Professional studio headphones can range in price dramatically, but some of the most reputable brands include Beyerdynamic, Sennheiser and AudioTechnica. Beyerdynamic’s DT100’s are a trusted industry standard.
If you’re ready to upgrade from mixing on headphones (or you already have the budget for them), a good set of professional. monitors will also help you hear your mix in intricate detail. As with headphones, prices do vary but there are different brands suited to every budget. The famous KRK Rokit’s are a staple in many beginner producer’s studios and are known for representing bass frequencies. The Yamaha HS5’s provide more of a flat response and are also a solid choice.
Room acoustics are often overlooked, but they play a crucial part in both your playing and listening environment.
The environment you’re in has a direct impact on the way something sounds. If you’re in bedroom with lots of furniture and clutter, sounds will bounce off these surfaces and reflect back to you with the ‘colour’ of the room added. It’s the same reason why you sound different when you sing in the shower – bathroom tiles don’t absorb sound and so your voice sounds more resonant and powerful when it’s reflected back at you, along with a touch of natural reverb.
Luckily, you can ‘treat’ your room with some acoustic panelling to tame, absorb and diffuse the reflections. Foam panels are good for absorption and are relatively inexpensive.
Equipment set up
Once you’ve got the gear, it’s time to get everything set up. You’ll need a sturdy desk and a comfortable, ergonomic chair to protect your spine while you’re sat down producing for long periods.
It's also good practice to keep a tidy wiring system and arrange your cables neatly to eliminate potential trip hazards. There are plenty of video tutorials on YouTube that walk you through setting up your first home studio – so check out those for some tips and tricks.
Can you start producing music at home?
It’s absolutely possible to start producing music at home. Many successful producers started off with a humble bedroom studio setup consisting of just a laptop and a DAW.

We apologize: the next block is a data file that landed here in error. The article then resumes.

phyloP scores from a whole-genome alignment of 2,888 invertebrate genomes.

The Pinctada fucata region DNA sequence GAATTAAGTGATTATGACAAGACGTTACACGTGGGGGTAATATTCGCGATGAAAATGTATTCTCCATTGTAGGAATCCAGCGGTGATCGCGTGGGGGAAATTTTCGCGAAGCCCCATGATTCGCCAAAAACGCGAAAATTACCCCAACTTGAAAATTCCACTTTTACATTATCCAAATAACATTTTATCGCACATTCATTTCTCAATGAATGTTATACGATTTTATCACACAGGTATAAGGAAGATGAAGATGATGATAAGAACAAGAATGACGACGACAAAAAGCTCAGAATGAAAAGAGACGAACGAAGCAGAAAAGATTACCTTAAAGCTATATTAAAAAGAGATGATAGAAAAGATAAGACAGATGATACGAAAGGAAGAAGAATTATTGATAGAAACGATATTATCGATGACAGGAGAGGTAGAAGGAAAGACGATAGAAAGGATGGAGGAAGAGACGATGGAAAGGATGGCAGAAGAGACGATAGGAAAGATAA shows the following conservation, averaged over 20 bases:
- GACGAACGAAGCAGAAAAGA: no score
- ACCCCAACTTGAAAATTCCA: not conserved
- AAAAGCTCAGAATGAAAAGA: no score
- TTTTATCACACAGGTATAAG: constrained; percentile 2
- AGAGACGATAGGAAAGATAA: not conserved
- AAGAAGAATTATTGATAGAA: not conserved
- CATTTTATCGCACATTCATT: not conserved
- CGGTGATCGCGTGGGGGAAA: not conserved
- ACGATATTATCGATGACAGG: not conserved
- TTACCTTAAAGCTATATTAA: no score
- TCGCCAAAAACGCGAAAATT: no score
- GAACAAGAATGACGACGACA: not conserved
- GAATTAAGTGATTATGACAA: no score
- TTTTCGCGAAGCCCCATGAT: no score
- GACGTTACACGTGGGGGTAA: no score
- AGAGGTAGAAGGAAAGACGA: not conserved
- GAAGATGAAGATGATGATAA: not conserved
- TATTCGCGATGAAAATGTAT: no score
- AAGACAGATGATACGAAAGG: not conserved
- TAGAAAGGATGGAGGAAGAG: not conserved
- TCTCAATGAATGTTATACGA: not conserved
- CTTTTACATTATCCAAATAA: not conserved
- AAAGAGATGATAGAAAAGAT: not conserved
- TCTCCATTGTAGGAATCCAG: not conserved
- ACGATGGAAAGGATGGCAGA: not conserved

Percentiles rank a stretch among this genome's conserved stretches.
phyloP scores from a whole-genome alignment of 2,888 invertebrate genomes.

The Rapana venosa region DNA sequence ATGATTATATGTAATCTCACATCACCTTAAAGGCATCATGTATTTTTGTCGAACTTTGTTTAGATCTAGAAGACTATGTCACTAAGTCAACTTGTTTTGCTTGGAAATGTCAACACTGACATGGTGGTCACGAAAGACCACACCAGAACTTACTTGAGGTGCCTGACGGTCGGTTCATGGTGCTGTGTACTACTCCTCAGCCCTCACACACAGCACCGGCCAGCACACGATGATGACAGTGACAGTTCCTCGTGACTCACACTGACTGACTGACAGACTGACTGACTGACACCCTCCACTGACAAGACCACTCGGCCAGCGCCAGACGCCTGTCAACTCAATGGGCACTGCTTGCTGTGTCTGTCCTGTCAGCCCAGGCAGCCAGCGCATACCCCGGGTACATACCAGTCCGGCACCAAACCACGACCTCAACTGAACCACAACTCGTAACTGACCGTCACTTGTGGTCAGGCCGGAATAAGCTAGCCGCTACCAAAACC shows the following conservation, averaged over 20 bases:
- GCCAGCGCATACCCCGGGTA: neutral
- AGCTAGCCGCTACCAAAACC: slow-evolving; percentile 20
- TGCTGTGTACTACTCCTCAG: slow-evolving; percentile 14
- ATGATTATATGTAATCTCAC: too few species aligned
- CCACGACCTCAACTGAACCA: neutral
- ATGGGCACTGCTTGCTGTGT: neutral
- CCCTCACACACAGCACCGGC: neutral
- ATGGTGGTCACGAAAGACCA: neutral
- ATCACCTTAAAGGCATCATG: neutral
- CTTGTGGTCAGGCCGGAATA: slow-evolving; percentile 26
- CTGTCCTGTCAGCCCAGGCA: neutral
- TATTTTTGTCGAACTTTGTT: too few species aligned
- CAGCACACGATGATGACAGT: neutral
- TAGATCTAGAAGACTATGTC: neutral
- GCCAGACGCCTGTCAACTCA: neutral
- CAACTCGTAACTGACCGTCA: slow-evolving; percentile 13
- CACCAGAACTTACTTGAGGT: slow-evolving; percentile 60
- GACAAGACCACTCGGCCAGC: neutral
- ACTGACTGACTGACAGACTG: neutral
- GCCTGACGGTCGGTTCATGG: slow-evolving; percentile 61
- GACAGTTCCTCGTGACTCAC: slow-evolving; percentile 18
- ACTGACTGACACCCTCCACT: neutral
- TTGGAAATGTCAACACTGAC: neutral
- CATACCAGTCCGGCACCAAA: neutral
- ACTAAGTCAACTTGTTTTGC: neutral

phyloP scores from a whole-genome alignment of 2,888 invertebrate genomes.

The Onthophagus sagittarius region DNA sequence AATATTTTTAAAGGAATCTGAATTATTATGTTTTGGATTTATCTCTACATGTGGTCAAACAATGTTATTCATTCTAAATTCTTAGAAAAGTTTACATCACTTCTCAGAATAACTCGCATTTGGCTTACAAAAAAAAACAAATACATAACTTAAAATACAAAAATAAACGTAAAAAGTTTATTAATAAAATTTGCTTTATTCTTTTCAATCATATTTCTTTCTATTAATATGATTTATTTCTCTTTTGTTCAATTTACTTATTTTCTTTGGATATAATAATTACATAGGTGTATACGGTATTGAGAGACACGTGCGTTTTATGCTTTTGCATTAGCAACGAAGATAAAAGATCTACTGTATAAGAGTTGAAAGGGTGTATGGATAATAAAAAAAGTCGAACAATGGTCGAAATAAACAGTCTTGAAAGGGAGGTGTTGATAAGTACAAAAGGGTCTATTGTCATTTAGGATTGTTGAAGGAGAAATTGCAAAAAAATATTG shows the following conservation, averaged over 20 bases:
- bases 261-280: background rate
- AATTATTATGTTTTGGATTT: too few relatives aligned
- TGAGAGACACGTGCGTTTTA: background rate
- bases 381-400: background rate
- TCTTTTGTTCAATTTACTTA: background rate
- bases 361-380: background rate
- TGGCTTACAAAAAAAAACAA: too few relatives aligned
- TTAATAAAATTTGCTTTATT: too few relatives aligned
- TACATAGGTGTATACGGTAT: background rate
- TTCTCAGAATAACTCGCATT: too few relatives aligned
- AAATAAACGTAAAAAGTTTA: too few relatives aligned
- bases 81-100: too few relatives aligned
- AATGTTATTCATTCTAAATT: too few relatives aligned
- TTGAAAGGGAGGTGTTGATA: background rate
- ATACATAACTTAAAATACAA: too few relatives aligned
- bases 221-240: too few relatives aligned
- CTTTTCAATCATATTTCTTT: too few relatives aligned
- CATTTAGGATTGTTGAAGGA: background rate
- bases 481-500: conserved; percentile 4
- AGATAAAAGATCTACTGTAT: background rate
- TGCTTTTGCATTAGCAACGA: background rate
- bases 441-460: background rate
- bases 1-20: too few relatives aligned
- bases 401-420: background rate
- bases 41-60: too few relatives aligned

As you progress and your projects get bigger, you can always upgrade to a larger space or hire a professional recording studio.
The music production process
In this section, we’ll briefly outline the stages of the music production process - including pre-production, production and post-production.
The pre-production stage covers the creative process that usually comes before the recording stage. This includes the composition and actual writing of the song, and the arrangement (or structure) of the song.
Some producers write their own songs, while others work with artists or singer/songwriters during this process. If you’re not sure how to write a song – you might consider collaborating with other artists.
The production stage covers the actual recording of the song, as well as any audio editing, arranging, sound design and sampling you might do.
While some purist producers work solely with live instruments and vocalists, others use loops and samples. If you are going to sample a song and distribute it, you should be mindful of copyright infringement and what’s considered ‘fair use’ to avoid any legal trouble further down the line. To be safe, you can find royalty-free sample packs and loops on websites like Splice and Loopmasters.
Post-production covers the final mixdown and mastering of your song. Some producers prefer to take the ‘mix as you go’ approach to save time, while others leave their mixing for this final stage.
Mixing includes balancing volume levels, panning, compressing, using EQ to add/remove frequencies and applying any creative effects such as reverb and delay. Our guide to how to mix music covers this process in greater detail.
Mastering is usually the final step in the music production process and essentially polishes the song so that it sounds louder and fuller, in line with professional industry standards. Mastering is an entire job role in itself and take years to get right – so if you don’t have a clear grasp on how to master a song, it’s a good idea to collaborate with a mastering engineer or use a professional online mastering service.
Music production apps and software to start with
If you’re looking to get started with music production today, many DAW’s offer a free trial so you can test out which one suits your workflow.
Ableton currently offers a 90-day free trial of their Live 11 Suite: a fantastic DAW for both Windows and Mac users.
🎧 If you’re still stuck, we’ve done a deeper dive into choosing the best DAW for you.
Thanks to the democratisation of technology and the advent of the internet, it’s clear that a career in music production is closer in reach than ever before.
We hope this whistle-stop tour has equipped you with the knowledge you need to get started on your journey as a music producer. Keep listening critically to the work of producers you admire, keep practicing your production skills and put your work out there to be heard!